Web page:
Captain Eric "Winkle" Brown, former fighter pilot and officer of the Fleet Air Arm, was one of the world's most accomplished test pilots and he still holds the record for flying the greatest number of aircraft types.
Just after VE Day the first semi-naval Sea Hornet PX 212 arrived at the RAE, Farnborough. Eric Brown initiated "work-up to deck-landing" trials. 37 years later, he was still impressed:

"...the next two months of handling and deck landing assessment trials were to be an absolute joy; from the outset the Sea Hornet was a winner!"
"The view from the cockpit, positioned right forward in the nose beneath a one-piece aft-sliding canopy was truly magnificent. The Sea Hornet was easy to taxi, with powerful brakes... the takeoff using 25 lb (2,053 mm Hg, 51" Hg) boost and flaps at one-third extension was remarkable! The 2,070 hp (1,540 kW) Merlin 130/131 engines fitted to the prototypes were to be derated to 18 lb (1,691 Hg, 37" Hg) boost and 2,030 hp (1,510 kW) as Merlin 133/134s in production Sea Hornets, but takeoff performance was to remain fantastic. Climb with 18 lb boost exceeded 4,000 ft/min (1,200 m/min)"...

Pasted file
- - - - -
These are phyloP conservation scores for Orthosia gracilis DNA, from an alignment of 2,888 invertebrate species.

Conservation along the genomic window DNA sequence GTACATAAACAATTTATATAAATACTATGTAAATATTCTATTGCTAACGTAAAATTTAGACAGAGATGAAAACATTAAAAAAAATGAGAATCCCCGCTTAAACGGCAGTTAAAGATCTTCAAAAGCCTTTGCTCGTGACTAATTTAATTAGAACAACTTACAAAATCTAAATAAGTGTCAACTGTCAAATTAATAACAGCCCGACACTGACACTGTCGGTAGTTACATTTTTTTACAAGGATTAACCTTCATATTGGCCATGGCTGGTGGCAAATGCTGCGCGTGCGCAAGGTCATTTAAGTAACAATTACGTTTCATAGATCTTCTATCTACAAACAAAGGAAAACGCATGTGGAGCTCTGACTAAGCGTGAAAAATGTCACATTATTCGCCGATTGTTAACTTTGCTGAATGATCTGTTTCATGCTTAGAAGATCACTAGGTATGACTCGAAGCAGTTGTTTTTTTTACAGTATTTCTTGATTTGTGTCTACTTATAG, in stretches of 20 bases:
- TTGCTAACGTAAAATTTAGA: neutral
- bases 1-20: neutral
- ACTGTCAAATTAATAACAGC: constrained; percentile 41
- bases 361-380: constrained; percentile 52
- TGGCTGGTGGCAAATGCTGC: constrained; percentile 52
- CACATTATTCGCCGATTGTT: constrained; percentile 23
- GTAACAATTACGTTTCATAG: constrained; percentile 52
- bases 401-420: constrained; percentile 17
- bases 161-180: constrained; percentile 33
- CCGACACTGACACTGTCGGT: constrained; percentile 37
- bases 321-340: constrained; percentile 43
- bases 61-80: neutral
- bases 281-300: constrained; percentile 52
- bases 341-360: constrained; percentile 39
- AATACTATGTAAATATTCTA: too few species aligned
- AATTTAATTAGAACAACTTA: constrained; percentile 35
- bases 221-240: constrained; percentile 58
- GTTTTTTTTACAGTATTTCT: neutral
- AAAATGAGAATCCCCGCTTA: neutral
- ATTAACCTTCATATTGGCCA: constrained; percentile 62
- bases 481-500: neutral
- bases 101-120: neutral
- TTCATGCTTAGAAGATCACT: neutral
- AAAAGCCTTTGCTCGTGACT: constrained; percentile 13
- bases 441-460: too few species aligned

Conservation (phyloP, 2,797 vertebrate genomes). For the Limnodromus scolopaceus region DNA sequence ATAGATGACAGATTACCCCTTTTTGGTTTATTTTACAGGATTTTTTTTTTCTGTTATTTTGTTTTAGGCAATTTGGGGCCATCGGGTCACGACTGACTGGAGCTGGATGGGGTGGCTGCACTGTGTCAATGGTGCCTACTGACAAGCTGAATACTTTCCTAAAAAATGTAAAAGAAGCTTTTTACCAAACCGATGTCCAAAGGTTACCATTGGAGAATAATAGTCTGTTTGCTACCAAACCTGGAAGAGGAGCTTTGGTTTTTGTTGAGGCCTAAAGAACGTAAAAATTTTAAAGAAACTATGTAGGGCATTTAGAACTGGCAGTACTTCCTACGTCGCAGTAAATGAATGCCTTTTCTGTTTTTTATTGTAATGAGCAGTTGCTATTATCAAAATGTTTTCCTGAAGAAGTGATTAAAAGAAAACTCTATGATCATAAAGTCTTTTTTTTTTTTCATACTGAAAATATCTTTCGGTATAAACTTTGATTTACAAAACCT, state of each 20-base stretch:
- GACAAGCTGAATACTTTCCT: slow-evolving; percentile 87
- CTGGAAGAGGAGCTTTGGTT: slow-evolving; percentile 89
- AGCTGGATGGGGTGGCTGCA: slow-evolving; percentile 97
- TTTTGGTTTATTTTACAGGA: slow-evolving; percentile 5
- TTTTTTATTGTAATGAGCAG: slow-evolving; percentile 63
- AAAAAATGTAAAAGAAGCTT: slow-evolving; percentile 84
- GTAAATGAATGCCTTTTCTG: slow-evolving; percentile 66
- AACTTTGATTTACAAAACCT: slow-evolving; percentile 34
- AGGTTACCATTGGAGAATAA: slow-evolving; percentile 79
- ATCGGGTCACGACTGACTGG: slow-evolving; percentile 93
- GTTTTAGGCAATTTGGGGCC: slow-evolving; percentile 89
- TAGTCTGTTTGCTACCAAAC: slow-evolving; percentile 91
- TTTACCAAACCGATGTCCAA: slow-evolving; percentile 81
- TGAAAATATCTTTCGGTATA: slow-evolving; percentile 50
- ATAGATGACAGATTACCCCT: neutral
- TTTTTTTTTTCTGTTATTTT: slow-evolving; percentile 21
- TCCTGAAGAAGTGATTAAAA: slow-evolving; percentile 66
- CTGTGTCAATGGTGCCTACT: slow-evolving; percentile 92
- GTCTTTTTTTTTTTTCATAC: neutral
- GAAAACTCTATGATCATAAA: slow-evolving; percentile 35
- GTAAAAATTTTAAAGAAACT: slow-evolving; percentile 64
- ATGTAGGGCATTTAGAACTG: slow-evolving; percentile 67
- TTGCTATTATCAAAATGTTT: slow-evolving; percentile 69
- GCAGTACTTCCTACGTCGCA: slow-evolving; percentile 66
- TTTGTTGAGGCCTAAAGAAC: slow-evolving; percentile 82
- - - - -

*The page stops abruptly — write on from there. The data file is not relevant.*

"In level flight the Sea Hornet's stability about all axes was just satisfactory, characteristic, of course, of a good day interceptor fighter. Its stalling characteristics were innocuous, with a fair amount of elevator buffeting and aileron twitching preceding the actual stall"...
"For aerobatics the Sea Hornet was absolute bliss. The excess of power was such that manoeuvres in the vertical plane can only be described as rocket-like. Even with one propeller feathered the Hornet could loop with the best single-engine fighter, and its aerodynamic cleanliness was such that I delighted in its demonstration by diving with both engines at full bore and feathering both propellers before pulling up into a loop!"